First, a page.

- The London-based company Intelligent Energy will sell hydrogen hogs. Well, not quite a hog with a top speed of 50 mph.
- Sea turtles that receive the highest protection in Costa Rica and other neighboring countries are dying by the thousands at the hands of unregulated commercial fishing in Nicaragua.
- Iran told the U.N.'s nuclear watchdog agency Monday of its decision to resume nuclear activities. Let's think for a minute, why does Iran want uranium? Stop the presses - late input: Iran mullahs back off. Sort of, anyway.
- How close was Hitler to getting the bomb?
- A new cosmic look may cast doubts on big bang theory.
- Russian researchers claim to have solved the mystery of Crop Circles, and it's not ol' Doug and Dave.
- Deep in the forests of North America, if the stories are to be believed, lives a breed of hairy giants that are tall, dark, and ugly.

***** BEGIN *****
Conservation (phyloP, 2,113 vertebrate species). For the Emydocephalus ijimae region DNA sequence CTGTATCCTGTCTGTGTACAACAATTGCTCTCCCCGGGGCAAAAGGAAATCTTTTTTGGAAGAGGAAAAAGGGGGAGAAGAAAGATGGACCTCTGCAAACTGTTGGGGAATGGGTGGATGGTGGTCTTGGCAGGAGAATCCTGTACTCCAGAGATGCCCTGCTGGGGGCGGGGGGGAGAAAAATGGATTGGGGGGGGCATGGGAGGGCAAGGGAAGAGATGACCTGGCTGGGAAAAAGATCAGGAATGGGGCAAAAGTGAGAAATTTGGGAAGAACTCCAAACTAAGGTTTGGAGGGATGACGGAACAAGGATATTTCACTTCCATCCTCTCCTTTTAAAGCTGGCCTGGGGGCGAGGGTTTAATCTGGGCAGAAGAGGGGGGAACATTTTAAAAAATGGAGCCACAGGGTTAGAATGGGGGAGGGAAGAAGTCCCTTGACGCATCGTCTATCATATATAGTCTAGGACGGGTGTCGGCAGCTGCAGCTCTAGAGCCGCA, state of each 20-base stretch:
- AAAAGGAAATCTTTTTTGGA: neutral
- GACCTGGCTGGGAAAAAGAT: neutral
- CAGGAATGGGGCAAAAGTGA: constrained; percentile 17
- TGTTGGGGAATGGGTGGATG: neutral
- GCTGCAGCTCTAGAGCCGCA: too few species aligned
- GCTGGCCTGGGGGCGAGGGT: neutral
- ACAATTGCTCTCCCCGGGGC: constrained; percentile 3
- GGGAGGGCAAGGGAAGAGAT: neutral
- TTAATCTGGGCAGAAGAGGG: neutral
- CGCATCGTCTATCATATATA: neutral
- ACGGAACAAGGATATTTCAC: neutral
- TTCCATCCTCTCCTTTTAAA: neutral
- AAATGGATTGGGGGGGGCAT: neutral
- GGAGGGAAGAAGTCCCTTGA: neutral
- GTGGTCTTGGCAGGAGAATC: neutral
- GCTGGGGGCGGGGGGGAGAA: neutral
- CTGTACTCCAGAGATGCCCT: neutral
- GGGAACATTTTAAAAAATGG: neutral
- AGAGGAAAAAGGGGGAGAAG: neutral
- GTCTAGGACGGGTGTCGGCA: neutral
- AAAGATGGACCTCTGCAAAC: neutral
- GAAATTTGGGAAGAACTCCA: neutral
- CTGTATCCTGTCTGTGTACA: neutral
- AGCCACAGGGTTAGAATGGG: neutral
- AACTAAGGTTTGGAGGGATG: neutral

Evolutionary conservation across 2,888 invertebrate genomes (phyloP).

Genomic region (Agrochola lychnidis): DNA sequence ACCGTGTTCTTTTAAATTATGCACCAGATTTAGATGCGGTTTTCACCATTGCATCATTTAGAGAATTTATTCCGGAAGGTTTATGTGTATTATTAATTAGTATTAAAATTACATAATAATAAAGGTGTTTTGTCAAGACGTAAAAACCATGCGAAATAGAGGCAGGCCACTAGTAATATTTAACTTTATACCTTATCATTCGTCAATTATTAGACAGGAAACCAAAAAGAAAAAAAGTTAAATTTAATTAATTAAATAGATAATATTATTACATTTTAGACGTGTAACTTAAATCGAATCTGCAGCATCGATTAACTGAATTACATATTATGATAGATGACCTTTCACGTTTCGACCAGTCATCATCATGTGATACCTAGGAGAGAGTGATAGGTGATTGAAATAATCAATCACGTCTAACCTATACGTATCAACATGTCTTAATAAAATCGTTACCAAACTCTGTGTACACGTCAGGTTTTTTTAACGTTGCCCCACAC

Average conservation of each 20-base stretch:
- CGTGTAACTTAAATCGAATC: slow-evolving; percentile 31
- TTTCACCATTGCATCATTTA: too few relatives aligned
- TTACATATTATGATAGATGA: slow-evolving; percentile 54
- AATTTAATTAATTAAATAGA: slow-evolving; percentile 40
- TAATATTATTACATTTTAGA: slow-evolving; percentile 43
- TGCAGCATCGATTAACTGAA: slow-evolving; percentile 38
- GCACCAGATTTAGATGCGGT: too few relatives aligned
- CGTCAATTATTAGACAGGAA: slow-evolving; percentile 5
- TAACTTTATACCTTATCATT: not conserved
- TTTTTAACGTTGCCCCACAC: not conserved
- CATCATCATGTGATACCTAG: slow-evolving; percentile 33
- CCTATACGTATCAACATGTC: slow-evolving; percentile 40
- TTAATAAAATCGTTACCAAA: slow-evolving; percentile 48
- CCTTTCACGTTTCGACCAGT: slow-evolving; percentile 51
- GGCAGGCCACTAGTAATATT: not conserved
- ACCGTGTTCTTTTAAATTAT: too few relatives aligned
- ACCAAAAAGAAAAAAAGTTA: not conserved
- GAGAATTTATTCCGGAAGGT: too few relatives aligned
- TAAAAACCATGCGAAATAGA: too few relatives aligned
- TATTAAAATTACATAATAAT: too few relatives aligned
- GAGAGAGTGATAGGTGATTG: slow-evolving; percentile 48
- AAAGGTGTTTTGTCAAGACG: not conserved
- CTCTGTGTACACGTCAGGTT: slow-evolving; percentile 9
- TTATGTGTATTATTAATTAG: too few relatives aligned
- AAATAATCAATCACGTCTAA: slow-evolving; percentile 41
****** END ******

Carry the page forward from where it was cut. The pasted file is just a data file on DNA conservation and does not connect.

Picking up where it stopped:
- A team of physicists from Glasgow University has landed more than £1million to help uncover whether there really is life on other planets.
- After performing an unprecedented repair, the astronaut may need another spacewalk to fix a different trouble spot.
- Scientists peering through a ground-based telescope say the surface of Saturn's planet-sized moon Titan appears dry and not awash in oceans of liquid hydrocarbons as is commonly believed.
- Scientists speculated today on a solution to a longstanding mystery of why the Moon is overloaded with nitrogen. Guess from where the nitrogen came. Aw, go on, guess.
- Dissident scientists that sing the comet electric theory of the universe are having a field day in the wake of NASA's Deep Impact comet collision earlier this month.
Quote of the Day
And justice is the one thing
You should always find
You gotta saddle up your boys